Management of Trihalomethanes in Finished Drinking Water Through Source Water Precursor Monitoring

Date of Award


Document Type

Undergraduate Capstone Project

Degree Name

Master of Applied Science

Organizational Unit

University College, Environmental Policy and Management


Environmental Policy & Mgmt

First Advisor

Kenneth Knox


Disinfection byproducts, Drinking water, Total organic carbon, Trihalomethanes, Water, Water treatment


Trihalomethanes are organic compounds formed in drinking water distribution systems as a result of disinfection. This capstone project researched and evaluated the statistical correlation of trihalomethanes in finished drinking water and total organic carbon in source water using data generated by Denver area utilities. Results of the study conclude that some drinking water supply systems show a slight correlation between source water total organic carbon levels and trihalomethane levels in finished water. Results of the study also verify the assertion that changes to treatment for the reduction of trihalomethanes, for the protection of human health under the Safe Drinking Water Act should be determined by each utility, using information from gathered data, seasonal trends, and small scale batch testing.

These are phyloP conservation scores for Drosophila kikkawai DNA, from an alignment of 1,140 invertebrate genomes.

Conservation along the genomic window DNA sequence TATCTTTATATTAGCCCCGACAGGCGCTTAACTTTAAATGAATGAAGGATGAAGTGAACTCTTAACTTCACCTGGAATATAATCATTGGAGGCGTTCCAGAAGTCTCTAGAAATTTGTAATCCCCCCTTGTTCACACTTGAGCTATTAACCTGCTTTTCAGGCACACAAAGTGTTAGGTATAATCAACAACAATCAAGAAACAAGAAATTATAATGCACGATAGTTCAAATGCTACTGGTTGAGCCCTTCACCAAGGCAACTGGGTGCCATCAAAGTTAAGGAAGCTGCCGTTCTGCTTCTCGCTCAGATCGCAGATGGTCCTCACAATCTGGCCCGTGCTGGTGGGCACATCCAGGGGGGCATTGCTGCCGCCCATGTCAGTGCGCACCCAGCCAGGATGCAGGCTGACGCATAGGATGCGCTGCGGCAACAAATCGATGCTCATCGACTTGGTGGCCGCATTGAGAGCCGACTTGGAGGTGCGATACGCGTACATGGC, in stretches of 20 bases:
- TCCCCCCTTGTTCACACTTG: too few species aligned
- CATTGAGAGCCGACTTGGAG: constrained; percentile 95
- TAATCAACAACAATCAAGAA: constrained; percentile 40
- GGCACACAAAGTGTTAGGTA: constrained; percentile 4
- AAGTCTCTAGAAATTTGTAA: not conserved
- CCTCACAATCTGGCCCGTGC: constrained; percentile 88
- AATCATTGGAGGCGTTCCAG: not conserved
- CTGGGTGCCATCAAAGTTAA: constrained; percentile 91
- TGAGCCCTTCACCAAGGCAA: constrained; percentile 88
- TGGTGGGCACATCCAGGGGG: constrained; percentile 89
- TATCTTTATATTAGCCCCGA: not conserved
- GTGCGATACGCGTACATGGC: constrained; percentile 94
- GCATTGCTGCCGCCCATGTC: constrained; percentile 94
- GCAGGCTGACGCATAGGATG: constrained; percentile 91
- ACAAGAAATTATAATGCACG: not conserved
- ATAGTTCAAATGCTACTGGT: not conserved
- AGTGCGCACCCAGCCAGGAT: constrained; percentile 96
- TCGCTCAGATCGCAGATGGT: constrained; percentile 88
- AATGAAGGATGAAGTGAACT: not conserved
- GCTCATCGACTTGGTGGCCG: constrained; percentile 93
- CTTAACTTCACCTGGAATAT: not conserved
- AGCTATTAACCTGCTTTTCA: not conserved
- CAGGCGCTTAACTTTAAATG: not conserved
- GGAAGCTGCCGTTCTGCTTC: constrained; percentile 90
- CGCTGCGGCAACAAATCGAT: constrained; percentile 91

Publication Statement

Copyright is held by the author. Permanently suppressed.

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